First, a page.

Does it matter that Pape did it first? Well, it does take the gas out of some of the overheated prose used to describe purportedly prophetic male artists. (See this Christie’s listing for Stella, noting that his Black Paintings helped “usher” in “a brave, new world.”)

But, ultimately, it’s pretty irrelevant — since each artist arrived at this place for their own reasons. (In keeping with this idea, I’m hardly the first to notice the similarities: Blake Gopnik wrote about Pape’s Tecelares and their resemblance to Stella in 2017.)

A black and white block print by Lygia Pape shows a series of intersecting triangles and parallelograms
Lygia Pape’s “Tecelar (Weaving),” 1958, is one of several dozen Tecelares on view at the Art Institute of Chicago.
(Projeto Lygia Pape)

What’s fascinating about the work of both artists is that they reveal the ways in which ideas exist not in isolation but as part of ecologies — deployed to different ends and effects.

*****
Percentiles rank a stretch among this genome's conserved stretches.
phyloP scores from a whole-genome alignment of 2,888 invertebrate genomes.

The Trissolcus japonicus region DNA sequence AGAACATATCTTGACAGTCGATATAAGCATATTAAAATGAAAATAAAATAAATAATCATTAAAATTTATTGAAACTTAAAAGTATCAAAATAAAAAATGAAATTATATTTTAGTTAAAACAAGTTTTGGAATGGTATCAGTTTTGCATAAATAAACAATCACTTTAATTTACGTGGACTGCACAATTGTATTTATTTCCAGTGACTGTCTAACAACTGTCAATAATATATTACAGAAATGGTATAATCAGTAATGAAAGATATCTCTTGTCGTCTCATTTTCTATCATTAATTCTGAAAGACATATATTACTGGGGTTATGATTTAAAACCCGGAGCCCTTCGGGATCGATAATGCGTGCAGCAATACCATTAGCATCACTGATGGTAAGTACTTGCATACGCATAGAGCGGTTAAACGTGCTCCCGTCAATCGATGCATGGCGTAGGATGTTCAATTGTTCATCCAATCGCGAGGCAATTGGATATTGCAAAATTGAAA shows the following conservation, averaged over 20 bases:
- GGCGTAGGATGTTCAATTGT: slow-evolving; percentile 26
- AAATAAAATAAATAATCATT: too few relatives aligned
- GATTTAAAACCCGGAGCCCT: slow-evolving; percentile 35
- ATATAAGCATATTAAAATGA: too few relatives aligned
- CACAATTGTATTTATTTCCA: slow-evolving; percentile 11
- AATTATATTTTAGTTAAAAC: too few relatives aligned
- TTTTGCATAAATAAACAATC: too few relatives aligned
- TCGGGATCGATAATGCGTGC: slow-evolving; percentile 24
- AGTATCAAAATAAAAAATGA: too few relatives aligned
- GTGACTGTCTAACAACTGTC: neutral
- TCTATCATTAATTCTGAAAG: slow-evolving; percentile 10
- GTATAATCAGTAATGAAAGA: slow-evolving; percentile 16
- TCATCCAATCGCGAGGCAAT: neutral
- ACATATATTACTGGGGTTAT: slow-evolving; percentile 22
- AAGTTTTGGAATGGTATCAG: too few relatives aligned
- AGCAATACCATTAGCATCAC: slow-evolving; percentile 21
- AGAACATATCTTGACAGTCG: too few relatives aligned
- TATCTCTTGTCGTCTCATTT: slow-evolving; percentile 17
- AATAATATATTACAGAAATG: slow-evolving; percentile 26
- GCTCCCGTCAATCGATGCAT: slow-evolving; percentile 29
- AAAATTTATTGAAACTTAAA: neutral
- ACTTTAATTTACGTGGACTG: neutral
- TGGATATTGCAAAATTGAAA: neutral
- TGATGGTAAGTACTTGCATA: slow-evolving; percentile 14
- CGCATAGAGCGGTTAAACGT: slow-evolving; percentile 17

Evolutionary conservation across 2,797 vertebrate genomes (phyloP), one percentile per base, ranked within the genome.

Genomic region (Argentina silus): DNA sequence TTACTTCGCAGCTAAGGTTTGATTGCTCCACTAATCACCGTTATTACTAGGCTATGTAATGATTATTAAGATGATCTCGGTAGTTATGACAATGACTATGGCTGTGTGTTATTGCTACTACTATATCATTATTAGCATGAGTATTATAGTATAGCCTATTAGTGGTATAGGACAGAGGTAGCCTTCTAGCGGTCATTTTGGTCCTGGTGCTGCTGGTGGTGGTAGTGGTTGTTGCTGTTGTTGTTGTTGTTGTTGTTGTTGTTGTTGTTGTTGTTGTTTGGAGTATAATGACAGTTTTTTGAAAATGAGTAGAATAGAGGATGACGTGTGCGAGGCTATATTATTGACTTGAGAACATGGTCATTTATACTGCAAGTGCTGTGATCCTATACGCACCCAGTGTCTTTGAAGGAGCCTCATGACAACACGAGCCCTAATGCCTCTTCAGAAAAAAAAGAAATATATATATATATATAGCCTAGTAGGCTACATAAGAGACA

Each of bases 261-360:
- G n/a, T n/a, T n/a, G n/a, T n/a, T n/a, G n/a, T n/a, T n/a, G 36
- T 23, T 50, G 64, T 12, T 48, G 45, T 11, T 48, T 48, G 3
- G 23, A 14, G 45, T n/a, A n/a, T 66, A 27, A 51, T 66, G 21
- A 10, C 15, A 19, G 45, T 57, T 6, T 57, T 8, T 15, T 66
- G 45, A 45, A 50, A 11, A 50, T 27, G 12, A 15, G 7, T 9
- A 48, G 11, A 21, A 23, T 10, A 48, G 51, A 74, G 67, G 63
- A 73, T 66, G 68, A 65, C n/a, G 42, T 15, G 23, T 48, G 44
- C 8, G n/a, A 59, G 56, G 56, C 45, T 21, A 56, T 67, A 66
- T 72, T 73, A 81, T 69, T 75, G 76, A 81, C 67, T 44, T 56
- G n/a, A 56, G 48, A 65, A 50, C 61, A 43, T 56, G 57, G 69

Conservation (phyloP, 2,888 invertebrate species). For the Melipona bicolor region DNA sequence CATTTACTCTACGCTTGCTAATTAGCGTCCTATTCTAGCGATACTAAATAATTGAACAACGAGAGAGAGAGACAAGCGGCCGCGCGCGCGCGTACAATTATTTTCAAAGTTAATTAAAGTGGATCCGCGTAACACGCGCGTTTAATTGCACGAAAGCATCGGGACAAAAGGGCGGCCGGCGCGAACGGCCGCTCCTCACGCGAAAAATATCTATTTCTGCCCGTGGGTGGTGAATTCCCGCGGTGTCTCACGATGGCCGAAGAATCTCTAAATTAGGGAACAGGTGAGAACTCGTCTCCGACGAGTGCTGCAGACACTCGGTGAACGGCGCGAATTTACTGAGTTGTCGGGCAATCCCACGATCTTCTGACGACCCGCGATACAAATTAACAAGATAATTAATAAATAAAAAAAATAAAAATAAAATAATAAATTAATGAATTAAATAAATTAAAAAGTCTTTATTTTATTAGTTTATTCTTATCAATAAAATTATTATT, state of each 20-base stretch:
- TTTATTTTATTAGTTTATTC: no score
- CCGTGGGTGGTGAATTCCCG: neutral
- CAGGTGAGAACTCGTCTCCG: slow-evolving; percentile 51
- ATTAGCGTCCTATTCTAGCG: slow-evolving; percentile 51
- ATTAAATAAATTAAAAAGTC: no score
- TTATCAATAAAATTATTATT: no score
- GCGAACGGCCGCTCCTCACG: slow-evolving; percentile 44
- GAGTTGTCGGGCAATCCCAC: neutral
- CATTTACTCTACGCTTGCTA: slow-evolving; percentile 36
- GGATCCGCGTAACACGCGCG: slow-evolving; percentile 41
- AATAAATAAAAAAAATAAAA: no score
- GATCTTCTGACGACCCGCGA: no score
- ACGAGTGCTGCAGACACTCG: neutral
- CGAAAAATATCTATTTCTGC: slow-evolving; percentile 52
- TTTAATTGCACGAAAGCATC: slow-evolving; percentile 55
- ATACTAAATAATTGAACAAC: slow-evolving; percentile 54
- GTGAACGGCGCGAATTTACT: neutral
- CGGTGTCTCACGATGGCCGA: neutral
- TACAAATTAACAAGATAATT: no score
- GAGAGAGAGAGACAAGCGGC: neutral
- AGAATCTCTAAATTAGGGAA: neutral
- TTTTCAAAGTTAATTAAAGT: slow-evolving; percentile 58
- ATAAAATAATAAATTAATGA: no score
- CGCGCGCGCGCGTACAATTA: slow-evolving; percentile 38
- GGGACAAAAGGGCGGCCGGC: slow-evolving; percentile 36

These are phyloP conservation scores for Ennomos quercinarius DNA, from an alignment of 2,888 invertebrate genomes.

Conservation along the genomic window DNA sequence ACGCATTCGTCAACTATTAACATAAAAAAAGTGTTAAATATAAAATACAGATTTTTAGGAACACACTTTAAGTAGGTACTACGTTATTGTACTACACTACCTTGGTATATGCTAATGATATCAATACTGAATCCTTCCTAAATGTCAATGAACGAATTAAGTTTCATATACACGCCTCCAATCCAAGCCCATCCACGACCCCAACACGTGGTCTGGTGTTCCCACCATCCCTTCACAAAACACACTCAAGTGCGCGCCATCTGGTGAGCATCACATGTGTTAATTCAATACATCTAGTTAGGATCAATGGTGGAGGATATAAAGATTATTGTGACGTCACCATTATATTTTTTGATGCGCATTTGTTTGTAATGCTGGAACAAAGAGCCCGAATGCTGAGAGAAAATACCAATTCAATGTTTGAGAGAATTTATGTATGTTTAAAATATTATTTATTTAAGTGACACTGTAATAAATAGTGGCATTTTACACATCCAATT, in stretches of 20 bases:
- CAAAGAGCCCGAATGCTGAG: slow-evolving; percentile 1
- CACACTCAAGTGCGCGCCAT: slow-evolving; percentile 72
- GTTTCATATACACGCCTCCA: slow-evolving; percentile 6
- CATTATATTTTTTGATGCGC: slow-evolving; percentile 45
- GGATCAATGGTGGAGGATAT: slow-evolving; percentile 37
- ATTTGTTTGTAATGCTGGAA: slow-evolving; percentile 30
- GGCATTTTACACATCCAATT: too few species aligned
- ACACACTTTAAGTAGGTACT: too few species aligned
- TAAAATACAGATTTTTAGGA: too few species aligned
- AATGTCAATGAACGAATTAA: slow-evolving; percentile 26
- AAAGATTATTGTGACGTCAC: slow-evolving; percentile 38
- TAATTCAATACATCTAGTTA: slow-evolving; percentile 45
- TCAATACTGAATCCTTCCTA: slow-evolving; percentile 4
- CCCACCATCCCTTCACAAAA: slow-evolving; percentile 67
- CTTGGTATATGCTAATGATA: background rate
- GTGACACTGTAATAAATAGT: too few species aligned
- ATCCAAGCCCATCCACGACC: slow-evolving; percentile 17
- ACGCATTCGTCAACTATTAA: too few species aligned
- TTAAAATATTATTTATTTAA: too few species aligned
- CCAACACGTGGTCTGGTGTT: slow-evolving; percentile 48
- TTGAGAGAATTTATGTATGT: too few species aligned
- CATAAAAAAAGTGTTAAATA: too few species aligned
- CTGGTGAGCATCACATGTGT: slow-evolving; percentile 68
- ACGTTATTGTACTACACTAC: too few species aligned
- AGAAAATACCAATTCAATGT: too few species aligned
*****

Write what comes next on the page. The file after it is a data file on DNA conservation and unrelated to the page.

I’m captivated by the ways in which both of their works feel handmade: Stella didn’t use masking tape on his paintings, and his lines often quiver; Pape’s prints bear the organic nature of her materials — the grain of wood and the grain of paper. But this work would lead to different ends: After the Black Paintings, Stella explored shape not just within the canvas, but also beyond it — creating shaped paintings and, later, three-dimensional works. Pape took her ideas about space into the arenas of installation and performance (including a ballet that involves moving shapes).


They are overlapping ideas explored as part of singular journeys. In our conversation, Pascale reminds me of a well-known quote by Robert Rauschenberg: “Ideas are not real estate.”

“Lygia Pape: Tecelares,” is on view at the Art Institute of Chicago through June 5;

In the galleries

For five decades, Bernard and Shirley Kinsey have collected art and artifacts connected with Black life in the U.S. — say, a rare edition of a book by Frederick Douglass, as well as works by important 20th century artists such as Faith Ringgold and Elizabeth Catlett. Many of these objects are now on view at SoFi Stadium, and contributor Leigh-Ann Jackson got to tour the show with the couple and their son Khalil Kinsey, who manages the collection. The collection, says scholar Tiffany E. Barber, offers “a complex visual picture of African American life across time and space.”

A tintype photograph of a Black soldier in Union garb is presented in an ornate frame is presented in a vitrine